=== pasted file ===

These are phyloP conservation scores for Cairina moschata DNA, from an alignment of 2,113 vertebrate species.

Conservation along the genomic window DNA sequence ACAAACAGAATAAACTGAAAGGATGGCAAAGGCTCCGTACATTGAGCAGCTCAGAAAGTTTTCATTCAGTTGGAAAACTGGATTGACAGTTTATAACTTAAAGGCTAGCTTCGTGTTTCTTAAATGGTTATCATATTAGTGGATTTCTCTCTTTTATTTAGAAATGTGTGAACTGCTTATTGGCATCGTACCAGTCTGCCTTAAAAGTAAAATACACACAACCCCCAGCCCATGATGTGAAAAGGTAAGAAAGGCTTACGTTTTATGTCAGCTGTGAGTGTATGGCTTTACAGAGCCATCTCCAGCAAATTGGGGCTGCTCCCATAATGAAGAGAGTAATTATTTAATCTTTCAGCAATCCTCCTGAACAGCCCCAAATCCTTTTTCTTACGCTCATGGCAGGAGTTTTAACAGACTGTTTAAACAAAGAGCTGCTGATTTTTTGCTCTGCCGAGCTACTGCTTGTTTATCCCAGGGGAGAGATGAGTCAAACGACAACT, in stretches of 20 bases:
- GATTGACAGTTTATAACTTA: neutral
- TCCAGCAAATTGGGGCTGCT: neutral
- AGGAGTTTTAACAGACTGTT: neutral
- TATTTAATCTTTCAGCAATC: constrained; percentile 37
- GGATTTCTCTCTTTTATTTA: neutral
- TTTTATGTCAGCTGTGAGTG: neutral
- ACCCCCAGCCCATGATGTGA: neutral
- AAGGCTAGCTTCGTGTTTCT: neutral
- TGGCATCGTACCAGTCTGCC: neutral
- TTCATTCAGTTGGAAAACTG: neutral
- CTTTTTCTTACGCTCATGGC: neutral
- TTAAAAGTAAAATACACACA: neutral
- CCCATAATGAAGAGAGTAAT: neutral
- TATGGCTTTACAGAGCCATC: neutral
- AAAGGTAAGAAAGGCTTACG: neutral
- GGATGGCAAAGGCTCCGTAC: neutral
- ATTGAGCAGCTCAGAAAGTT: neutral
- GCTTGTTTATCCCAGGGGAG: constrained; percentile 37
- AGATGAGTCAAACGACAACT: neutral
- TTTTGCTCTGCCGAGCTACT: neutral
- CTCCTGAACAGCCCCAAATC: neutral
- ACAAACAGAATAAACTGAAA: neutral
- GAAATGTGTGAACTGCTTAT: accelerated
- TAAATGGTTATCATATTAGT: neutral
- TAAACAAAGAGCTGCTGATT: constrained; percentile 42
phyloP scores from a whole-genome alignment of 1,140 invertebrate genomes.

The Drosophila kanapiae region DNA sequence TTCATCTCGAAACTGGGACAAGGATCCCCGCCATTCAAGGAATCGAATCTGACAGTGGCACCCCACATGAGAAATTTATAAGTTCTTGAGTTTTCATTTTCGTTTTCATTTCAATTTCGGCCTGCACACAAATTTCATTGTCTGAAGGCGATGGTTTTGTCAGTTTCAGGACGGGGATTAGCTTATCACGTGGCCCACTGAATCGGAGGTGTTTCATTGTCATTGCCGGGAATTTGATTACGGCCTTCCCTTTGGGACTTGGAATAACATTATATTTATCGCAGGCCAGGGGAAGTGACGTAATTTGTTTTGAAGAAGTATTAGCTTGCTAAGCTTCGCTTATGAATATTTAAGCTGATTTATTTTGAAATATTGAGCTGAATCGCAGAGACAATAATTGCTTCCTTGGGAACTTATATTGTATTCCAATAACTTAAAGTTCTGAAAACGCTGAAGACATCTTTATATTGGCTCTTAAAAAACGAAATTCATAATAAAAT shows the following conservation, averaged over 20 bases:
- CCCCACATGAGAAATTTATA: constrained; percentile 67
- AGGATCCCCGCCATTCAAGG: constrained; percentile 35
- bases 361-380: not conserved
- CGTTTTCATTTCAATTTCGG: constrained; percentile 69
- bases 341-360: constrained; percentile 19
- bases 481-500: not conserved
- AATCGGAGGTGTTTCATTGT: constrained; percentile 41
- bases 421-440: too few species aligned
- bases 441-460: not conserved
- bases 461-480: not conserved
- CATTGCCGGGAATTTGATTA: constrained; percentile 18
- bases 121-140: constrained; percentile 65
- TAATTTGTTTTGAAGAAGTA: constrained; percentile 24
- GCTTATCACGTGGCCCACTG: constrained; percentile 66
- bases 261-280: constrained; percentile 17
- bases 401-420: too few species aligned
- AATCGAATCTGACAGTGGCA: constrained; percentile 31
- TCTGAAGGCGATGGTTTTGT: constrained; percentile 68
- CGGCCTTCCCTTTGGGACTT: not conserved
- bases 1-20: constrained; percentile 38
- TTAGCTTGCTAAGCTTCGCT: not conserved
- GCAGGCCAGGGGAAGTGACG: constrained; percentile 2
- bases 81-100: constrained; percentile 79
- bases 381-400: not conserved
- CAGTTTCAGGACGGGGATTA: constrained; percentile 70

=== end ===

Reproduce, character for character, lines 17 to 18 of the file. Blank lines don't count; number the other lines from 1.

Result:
- AAAGGTAAGAAAGGCTTACG: neutral
- GGATGGCAAAGGCTCCGTAC: neutral